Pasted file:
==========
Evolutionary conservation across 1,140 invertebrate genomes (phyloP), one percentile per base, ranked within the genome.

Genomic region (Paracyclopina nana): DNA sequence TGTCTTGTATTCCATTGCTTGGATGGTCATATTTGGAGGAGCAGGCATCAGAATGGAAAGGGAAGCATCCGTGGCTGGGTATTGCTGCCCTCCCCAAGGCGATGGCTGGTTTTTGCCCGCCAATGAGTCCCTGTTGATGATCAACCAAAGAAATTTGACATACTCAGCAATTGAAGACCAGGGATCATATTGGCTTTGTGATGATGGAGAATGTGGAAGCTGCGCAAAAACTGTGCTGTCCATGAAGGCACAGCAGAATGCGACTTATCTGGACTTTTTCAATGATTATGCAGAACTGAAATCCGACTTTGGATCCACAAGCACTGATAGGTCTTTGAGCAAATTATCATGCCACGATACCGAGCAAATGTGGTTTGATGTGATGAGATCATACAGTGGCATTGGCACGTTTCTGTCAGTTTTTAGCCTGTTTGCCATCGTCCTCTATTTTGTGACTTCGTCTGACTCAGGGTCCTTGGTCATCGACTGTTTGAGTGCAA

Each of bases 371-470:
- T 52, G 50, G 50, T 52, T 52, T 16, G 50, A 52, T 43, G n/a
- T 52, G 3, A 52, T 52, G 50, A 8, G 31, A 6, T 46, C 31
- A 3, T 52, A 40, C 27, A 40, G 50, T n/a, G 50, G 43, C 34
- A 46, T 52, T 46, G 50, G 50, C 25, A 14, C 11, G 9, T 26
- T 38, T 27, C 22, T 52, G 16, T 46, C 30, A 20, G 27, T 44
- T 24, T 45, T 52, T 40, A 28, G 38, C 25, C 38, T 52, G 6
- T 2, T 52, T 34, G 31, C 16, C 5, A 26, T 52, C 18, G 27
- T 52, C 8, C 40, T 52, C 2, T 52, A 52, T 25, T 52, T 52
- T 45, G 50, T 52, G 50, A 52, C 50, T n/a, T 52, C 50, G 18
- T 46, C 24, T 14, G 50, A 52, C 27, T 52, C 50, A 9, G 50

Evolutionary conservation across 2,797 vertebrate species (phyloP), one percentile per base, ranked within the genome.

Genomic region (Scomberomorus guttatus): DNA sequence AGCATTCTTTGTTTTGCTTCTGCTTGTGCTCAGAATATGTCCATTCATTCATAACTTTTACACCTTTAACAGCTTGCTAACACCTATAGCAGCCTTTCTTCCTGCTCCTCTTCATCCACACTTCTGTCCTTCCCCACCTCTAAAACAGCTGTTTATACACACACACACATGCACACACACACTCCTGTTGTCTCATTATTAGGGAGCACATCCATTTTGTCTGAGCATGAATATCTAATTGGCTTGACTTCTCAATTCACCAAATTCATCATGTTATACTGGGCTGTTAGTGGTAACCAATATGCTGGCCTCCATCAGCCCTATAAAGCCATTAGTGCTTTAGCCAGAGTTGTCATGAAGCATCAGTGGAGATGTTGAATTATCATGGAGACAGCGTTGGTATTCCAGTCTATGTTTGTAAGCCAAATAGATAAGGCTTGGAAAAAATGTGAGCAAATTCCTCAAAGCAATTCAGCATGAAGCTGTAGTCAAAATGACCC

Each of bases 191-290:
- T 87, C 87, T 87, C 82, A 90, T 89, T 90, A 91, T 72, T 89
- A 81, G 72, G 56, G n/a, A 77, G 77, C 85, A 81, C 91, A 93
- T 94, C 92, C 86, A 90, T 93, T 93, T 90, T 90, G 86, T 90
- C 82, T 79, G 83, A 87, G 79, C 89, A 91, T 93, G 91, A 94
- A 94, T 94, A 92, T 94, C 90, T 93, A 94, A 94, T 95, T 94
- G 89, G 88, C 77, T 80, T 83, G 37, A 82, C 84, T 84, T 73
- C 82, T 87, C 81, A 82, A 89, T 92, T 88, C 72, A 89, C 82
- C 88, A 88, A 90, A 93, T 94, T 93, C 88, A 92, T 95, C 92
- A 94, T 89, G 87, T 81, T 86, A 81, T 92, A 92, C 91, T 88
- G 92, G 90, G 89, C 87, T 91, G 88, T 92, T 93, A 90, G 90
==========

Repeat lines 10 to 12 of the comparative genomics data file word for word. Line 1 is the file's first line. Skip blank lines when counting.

- T 2, T 52, T 34, G 31, C 16, C 5, A 26, T 52, C 18, G 27
- T 52, C 8, C 40, T 52, C 2, T 52, A 52, T 25, T 52, T 52
- T 45, G 50, T 52, G 50, A 52, C 50, T n/a, T 52, C 50, G 18